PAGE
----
Turning adversity into opportunity, WMU social work student ready to make a difference

Contact: Erin Flynn

Khadejah Al Muhaisin is among more than 800 WMU students who received degrees Saturday, June 27. Read about how Career and Student Employment Services is helping connect students to career opportunities here.

A photo of Khadejah Al Muhaisin.

Khadejah Al Muhaisin

KALAMAZOO, Mich.—A passionate advocate for social justice, Western Michigan University graduate student Khadejah Al Muhaisin is driven by a higher purpose. Thousands of miles away, in her home country of Saudi Arabia, women face injustice daily—a grim future for little girls growing up like she did. Al Muhaisin wants to give them hope.

"Sometimes I think, 'Why are we different than other girls around the world?'"

In 2012, Al Muhaisin took the first steps on her path to purpose, helping to establish the Basma charity. She joined other young people in a mission to connect Saudi women and youth in need with educational and cultural tools to advance in society. The experience encouraged her to further her own education.

"I strived to gain knowledge and skills to practice what I love in better ways," she said in a keynote speech during the School of Social Work's virtual Hooding and Pinning Ceremony in April. She earned her bachelor's degree focusing on speech pathology in June and is continuing her education at WMU, pursuing a master’s degree in social work focused on policy, planning and administration. "As I aspire to work with broader communities and offer assistance in areas that include social anxiety and communication awareness, I challenge each one of us to focus on what we love."

Driven to Make a Difference

The love of helping others and thirst for knowledge led Al Muhaisin to WMU in 2018. Bolstered by the University's reputation as a top national institution and its commitment to diversity, she quickly found a home on campus. Soon, her vision of college being the necessary next step toward certifications in her chosen career shifted. She found a welcoming space to enrich not just her mind, but her body and soul as well.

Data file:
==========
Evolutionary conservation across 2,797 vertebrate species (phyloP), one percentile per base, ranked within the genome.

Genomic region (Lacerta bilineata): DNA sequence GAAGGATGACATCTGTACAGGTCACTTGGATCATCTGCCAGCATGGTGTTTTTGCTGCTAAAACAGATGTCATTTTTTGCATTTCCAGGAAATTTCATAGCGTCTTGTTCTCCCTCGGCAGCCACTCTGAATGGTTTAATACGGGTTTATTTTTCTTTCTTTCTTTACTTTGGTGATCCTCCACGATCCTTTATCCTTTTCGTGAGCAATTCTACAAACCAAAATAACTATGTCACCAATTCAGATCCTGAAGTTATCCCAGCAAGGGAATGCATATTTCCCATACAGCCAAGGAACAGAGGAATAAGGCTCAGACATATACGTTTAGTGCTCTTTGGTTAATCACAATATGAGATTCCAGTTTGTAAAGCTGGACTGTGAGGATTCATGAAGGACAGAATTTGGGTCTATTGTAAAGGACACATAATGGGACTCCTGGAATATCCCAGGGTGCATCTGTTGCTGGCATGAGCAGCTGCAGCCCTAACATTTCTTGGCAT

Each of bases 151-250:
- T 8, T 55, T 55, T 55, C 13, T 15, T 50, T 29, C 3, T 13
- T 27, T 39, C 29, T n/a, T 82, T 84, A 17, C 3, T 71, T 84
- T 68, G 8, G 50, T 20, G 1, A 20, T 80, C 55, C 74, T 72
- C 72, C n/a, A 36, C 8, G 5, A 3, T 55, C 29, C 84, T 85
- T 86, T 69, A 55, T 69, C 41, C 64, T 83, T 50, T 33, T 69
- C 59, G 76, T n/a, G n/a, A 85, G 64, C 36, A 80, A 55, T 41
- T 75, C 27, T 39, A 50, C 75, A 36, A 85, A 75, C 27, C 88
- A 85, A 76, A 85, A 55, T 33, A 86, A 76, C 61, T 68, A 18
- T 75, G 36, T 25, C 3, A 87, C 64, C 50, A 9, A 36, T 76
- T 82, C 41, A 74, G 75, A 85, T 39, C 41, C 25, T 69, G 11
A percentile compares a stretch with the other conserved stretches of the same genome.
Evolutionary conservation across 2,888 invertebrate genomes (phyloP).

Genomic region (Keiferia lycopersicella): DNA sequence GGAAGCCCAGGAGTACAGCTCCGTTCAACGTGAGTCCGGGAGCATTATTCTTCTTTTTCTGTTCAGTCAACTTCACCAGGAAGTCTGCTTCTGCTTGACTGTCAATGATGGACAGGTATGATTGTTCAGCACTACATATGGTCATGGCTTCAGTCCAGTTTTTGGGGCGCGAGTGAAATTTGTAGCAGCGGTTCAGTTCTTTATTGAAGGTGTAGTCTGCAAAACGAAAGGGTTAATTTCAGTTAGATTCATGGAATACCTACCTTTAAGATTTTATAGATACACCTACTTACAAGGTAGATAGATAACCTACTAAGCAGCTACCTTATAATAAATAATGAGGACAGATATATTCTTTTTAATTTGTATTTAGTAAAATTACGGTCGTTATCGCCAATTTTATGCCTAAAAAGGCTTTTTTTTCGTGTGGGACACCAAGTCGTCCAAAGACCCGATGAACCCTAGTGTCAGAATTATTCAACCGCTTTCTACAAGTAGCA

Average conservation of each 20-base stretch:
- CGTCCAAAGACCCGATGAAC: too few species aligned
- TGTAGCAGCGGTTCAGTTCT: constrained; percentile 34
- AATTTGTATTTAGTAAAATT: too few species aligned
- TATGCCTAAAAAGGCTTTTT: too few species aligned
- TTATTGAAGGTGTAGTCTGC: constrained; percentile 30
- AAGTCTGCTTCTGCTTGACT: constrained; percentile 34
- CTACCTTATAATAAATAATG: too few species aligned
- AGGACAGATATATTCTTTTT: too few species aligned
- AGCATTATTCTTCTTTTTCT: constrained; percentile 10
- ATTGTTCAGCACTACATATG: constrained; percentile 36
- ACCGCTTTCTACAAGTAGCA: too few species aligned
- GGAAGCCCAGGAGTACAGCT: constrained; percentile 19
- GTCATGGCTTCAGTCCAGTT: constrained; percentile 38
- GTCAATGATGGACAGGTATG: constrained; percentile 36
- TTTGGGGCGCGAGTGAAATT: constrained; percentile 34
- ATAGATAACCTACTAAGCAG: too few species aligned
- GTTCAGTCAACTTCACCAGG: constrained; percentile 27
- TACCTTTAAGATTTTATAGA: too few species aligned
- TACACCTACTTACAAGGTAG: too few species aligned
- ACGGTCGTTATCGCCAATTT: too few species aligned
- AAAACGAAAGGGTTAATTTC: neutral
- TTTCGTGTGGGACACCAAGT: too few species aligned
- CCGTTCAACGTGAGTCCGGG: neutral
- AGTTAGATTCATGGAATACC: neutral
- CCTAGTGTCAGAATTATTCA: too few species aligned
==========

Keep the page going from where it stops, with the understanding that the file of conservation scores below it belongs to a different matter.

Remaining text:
A photo of Khadejah Al Muhaisin.

"WMU made me a strong, independent woman," says Al Muhaisin, who considers a self-defense class offered through the University one of the most impactful experiences she had on campus. She also says her studies within the social work program helped her to identify and overcome the psychological impacts of violence and bullying she'd endured in the past. It has fueled her inner fire to become a social worker in the Saudi Ministry of Foreign Affairs and be an advocate for children's and women's rights in education and the workforce.

A Lee Honors College scholar, Al Muhaisin explored workplace inequity in her honors thesis, which focused on the impact of having children on the salaries of women. She discovered that the discrimination faced by women in the workforce in Saudi Arabia is more severe for working mothers who are sometimes denied adequate prenatal leave or not granted leave at all. Cultural and religious expectations also limit a woman's ability to work or find a safe working environment.

In addition to expanding her knowledge of issues related to her field of study, Al Muhaisin also relished the opportunity to get hands-on experience through field work at Gryphon Place, a nonprofit that helps individuals in times of crisis, as well as two Kalamazoo elementary schools. She received both crisis and restorative justice training while learning about culturally appropriate strategies to address behaviors in children.

Throughout her undergraduate experience at WMU, she was guided by support systems within the School of Social Work, Lee Honors College and the Haenicke Institute for Global Education that helped her thrive.

"WMU allowed me and other international students to join many kinds of clubs, workshops and daily events that relate to cultures, countries, social justice, international decision-making, self-care, arts, dance, languages and more," says Al Muhaisin. "WMU allows me to learn and discover and get many diverse opinions inside and outside the classroom."

She's excited for her next chapter as a graduate student at WMU, confident her work will get her closer to her goal of ending injustice and increasing opportunities for girls and women around the globe.

For more WMU news, arts and events, visit WMU News online.